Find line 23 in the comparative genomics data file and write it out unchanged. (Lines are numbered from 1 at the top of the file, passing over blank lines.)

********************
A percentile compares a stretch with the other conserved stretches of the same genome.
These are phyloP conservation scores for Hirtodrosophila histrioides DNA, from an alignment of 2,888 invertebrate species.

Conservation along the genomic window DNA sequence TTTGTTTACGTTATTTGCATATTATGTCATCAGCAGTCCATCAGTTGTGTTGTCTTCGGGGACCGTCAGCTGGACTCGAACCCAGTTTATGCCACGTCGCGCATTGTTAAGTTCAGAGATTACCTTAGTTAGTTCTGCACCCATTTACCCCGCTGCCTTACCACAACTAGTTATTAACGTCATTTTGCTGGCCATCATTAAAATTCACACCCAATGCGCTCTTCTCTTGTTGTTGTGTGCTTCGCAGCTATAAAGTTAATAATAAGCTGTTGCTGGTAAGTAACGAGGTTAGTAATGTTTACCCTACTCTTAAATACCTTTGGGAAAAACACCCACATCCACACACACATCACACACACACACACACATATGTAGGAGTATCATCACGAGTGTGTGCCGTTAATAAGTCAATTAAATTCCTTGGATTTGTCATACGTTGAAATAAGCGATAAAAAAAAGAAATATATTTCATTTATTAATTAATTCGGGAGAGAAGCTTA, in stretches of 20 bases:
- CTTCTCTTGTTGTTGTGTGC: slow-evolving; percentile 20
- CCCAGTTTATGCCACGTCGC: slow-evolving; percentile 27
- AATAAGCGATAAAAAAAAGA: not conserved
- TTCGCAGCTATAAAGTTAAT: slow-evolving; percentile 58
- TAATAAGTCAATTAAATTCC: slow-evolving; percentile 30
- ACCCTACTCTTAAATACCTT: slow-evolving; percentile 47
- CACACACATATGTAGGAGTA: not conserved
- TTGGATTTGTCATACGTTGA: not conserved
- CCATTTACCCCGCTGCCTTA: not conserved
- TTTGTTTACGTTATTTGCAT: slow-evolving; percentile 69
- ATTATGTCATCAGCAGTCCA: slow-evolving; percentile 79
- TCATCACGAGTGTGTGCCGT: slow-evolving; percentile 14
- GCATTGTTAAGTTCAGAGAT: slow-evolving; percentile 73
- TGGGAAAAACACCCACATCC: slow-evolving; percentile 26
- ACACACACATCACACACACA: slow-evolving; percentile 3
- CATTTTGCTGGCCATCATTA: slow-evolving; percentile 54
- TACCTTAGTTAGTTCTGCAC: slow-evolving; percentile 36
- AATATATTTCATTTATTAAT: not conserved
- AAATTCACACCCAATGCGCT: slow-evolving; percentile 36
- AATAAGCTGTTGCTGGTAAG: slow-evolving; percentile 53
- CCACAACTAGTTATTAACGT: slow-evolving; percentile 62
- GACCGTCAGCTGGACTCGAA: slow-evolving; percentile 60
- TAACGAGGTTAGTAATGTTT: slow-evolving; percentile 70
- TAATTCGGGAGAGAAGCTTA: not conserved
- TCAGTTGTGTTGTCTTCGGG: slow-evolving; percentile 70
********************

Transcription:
- AATAAGCTGTTGCTGGTAAG: slow-evolving; percentile 53